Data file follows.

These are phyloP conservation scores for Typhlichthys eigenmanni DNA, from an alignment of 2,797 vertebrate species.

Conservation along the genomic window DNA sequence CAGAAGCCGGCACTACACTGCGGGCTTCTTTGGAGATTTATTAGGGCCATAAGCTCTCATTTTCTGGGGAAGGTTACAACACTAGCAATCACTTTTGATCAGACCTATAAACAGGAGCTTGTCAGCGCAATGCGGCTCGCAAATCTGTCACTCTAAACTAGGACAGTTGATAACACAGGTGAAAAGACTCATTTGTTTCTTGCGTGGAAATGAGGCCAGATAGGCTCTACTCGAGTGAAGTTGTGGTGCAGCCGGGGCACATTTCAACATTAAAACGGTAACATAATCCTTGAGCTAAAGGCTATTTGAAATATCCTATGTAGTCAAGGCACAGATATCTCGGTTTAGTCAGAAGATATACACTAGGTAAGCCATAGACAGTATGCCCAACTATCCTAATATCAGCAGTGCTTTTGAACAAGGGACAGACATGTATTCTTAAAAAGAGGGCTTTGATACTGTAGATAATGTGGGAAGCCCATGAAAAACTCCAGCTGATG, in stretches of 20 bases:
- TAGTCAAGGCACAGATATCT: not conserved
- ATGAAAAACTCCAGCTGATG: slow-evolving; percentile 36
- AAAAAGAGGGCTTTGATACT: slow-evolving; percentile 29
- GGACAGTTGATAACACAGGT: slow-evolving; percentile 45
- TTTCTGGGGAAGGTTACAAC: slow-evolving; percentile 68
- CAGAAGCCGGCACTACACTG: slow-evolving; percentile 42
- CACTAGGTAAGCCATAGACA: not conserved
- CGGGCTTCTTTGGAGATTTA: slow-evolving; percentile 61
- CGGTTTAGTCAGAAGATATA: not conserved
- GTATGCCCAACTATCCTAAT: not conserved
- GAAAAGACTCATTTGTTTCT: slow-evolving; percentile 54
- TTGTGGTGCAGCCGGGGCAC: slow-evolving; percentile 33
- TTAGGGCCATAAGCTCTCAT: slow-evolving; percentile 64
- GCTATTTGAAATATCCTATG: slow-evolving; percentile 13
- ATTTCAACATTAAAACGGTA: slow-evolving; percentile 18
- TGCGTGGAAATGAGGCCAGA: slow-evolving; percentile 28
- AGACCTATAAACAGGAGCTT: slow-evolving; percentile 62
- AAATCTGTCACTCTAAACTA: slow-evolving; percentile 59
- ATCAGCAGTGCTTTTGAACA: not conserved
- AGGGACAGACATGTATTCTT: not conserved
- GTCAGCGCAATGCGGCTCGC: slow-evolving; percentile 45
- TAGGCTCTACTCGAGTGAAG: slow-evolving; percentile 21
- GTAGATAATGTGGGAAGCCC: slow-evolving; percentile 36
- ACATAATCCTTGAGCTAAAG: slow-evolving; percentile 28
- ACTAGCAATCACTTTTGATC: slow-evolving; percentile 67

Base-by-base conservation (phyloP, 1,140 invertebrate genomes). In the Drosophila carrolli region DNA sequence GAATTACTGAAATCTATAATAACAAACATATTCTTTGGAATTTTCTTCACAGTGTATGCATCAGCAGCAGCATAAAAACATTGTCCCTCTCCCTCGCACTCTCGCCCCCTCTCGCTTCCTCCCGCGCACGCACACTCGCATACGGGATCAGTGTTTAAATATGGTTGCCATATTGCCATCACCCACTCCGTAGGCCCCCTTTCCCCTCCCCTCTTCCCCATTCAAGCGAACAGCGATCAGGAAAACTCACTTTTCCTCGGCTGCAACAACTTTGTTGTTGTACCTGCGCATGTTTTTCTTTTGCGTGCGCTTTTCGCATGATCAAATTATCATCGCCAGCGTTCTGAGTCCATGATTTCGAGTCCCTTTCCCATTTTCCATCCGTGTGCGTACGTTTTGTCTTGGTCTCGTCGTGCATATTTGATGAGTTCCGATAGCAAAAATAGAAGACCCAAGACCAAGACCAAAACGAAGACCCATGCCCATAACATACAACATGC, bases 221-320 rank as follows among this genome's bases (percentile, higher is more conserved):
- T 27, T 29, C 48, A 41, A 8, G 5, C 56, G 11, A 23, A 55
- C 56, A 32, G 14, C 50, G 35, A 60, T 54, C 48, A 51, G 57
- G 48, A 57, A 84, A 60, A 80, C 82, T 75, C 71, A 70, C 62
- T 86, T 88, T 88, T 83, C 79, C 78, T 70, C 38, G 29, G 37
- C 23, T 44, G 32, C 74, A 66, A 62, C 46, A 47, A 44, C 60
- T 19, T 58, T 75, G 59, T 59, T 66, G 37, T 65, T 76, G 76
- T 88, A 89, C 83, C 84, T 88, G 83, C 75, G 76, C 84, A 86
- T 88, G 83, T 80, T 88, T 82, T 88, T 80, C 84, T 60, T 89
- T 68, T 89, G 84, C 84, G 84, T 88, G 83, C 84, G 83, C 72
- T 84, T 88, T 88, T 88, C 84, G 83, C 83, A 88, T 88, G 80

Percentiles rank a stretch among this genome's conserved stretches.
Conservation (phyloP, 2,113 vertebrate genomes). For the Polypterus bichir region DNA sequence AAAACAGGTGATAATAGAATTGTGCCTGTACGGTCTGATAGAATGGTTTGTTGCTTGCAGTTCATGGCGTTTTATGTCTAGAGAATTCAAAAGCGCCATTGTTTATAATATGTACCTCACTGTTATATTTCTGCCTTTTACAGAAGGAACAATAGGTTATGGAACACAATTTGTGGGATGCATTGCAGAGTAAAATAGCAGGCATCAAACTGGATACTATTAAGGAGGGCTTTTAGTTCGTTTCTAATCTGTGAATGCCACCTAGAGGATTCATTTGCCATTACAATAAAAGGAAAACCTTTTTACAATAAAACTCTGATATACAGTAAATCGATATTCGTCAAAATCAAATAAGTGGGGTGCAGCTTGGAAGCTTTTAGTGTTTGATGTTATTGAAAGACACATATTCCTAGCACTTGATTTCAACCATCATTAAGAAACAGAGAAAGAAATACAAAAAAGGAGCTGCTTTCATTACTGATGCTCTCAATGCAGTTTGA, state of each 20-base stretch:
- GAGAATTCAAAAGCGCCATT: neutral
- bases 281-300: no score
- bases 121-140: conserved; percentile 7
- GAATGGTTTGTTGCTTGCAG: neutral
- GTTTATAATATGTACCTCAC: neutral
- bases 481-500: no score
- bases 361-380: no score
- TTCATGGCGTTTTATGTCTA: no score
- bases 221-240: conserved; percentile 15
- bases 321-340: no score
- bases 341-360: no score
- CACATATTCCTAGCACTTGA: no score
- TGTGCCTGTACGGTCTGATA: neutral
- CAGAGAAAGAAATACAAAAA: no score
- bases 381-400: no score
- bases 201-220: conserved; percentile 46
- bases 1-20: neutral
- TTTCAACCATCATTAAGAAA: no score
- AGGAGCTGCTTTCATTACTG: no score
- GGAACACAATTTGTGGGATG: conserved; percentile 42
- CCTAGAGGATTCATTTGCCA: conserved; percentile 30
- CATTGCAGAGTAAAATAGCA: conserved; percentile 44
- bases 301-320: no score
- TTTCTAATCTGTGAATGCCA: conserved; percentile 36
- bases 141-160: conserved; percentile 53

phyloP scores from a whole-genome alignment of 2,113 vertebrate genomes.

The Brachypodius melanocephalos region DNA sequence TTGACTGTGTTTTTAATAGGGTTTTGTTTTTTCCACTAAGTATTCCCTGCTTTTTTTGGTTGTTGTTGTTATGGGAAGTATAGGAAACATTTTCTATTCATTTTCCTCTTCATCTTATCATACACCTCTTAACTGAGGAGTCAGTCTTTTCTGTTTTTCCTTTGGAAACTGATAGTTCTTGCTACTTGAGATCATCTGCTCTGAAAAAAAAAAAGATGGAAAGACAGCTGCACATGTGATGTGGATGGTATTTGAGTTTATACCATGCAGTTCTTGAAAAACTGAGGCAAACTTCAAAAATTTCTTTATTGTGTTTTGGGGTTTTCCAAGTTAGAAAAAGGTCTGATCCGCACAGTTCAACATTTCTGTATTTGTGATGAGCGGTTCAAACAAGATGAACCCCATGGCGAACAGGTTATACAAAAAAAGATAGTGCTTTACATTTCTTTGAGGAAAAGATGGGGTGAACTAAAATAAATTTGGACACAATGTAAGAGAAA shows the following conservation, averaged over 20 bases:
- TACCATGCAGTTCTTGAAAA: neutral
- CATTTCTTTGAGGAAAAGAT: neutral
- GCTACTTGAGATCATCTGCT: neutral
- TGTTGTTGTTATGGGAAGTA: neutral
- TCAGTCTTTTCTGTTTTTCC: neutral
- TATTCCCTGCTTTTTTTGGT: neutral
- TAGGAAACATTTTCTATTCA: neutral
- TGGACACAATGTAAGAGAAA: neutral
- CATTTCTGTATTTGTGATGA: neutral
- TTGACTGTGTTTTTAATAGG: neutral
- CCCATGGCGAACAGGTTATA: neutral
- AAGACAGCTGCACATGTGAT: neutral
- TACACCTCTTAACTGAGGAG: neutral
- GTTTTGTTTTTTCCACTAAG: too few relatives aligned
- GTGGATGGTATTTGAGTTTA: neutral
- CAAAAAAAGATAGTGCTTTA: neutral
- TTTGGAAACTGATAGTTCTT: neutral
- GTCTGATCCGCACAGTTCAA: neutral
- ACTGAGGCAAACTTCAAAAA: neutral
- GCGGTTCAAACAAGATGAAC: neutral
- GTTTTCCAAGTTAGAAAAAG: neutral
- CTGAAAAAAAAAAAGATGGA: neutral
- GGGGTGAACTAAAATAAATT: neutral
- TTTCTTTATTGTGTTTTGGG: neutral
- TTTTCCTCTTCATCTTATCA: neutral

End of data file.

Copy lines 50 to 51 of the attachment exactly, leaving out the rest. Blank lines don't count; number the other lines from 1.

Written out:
- bases 321-340: no score
- bases 341-360: no score